5. Plan around your lifestyle: Plan your meals around slow periods and more hectic evenings. There are nights where you may just want a quick healthy evening meal. Slow-cooker dishes, stews or a quick stir fry are great for these days. Maybe on a weekend though, you'd like a healthy 'fakeaway' option...so plan that in too.

6. Plan in the foods you most enjoy: Include the foods that you love in your meal plans. Pick your real favourites and make it really special. Healthy living is about allowing yourself all foods and indulging from time to time. If we restrict certain foods, it just makes us want them even more.

7. Start with recipes that you know: For convenience, you could start with tried and tested recipes and see what you could ADD in to enhance the nutritional value. Adding in more plants is an absolute winner for elevating the nutritional value of your diet, improving gut health and obtaining more phytoestrogens, which support hormonal health.

8. Think of colours: Eating a rainbow of different coloured fruit and vegetables throughout the week, should ensure you get a good mix of vital vitamins, minerals and phytonutrients. ADD 1 or 2 new colours and switch them around each week.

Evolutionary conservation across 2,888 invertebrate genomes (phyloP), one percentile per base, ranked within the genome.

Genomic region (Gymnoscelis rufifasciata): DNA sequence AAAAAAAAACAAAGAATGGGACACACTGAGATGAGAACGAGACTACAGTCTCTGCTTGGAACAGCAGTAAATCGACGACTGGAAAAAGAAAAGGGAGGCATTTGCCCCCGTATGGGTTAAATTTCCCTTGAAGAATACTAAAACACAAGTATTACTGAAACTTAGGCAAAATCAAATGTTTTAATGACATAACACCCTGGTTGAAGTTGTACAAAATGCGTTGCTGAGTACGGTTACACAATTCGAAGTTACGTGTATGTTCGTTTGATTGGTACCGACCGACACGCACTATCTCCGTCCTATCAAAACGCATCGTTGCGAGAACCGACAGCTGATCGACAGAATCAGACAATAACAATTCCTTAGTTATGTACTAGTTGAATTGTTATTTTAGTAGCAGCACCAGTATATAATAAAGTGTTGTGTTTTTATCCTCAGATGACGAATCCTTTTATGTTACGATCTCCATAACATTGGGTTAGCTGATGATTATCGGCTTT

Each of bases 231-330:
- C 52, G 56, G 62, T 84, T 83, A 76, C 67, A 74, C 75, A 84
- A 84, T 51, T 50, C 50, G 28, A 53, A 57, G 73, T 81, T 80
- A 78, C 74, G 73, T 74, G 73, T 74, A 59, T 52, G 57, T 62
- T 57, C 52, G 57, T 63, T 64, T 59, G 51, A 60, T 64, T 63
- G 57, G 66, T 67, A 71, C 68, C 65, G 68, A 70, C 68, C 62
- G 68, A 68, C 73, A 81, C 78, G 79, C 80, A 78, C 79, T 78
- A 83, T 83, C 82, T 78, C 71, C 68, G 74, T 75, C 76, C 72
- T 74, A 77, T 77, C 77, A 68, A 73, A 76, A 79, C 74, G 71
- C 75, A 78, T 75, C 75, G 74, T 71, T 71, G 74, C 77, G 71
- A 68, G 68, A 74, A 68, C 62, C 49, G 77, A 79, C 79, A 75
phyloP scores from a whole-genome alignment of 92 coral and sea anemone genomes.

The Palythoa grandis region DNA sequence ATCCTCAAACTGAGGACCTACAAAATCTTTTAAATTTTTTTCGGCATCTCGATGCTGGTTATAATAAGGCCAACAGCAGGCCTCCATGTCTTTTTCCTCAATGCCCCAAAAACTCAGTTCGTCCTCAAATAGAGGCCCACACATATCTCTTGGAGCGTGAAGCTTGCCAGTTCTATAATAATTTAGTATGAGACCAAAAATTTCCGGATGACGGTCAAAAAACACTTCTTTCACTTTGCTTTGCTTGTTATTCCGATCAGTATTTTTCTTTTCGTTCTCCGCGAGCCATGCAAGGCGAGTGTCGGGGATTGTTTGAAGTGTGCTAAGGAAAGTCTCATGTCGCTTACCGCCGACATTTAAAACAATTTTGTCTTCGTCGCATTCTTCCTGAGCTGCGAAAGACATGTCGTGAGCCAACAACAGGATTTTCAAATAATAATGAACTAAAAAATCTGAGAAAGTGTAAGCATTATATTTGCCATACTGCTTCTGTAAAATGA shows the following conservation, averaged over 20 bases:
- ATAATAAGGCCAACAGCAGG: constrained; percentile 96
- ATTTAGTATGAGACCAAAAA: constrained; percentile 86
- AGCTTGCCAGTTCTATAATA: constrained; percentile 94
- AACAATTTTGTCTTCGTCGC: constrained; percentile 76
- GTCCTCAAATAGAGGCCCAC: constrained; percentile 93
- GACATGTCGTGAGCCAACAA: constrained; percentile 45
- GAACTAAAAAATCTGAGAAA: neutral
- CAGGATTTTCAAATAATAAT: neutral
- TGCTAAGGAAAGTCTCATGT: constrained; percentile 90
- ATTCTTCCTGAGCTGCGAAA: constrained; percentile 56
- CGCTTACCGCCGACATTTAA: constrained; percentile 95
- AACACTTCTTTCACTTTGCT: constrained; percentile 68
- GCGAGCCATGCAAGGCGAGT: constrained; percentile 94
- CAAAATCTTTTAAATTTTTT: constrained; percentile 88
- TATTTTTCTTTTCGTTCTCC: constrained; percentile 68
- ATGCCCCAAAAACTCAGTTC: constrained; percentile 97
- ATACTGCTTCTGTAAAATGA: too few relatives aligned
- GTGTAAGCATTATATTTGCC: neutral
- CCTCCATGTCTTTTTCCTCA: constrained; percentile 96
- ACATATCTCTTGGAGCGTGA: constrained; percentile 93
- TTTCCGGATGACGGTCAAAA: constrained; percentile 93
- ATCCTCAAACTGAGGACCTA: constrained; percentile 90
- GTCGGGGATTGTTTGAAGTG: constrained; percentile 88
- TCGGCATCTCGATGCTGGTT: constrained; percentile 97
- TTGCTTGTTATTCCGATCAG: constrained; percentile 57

8. Collect new recipes: Start building a collection of recipes you like and add to these little by little from cookbooks, recipes online or your social media faves. Or talk to me about a getting a bespoke set of recipes and meal plan tailored to your needs.

9. Cook Once, Eat twice: Plan in leftovers by making double of one meal to have the next day. Having dinner as a leftover for lunch the next day is a good option. You also have the option to freeze some of the leftovers to use the following week if you prefer.

If you are new to meal planning, it might be a bit daunting at first. Start by planning a few meals each week, maybe starting with dinners, and go from there. It will all make a difference.

10. Be Flexible: Rigid meal plans don't work, because we often just change our minds. Some days we just fancy something different don't we. So you could make a generic 7 day meal plan and then keep it flexible as to which day you have them.

I hope you have found these points helpful. Meal planning really can take the stress out of your week. Taking an hour to plan your meals for the week will save you much more time and energy in the long run. Once you start implementing a weekly meal plan, you should notice you feel less stressed around meal times, allowing your mind to focus on other things.

Need help with a meal plan?

Meal plans and recipe packs are included in my 1-2-1 coaching plans, which are tailored to your specific dietary needs and lifestyle. My online courses come with a 7 day meal plan and over 60 recipes for you to try. I also provide a stand-alone meal planning service.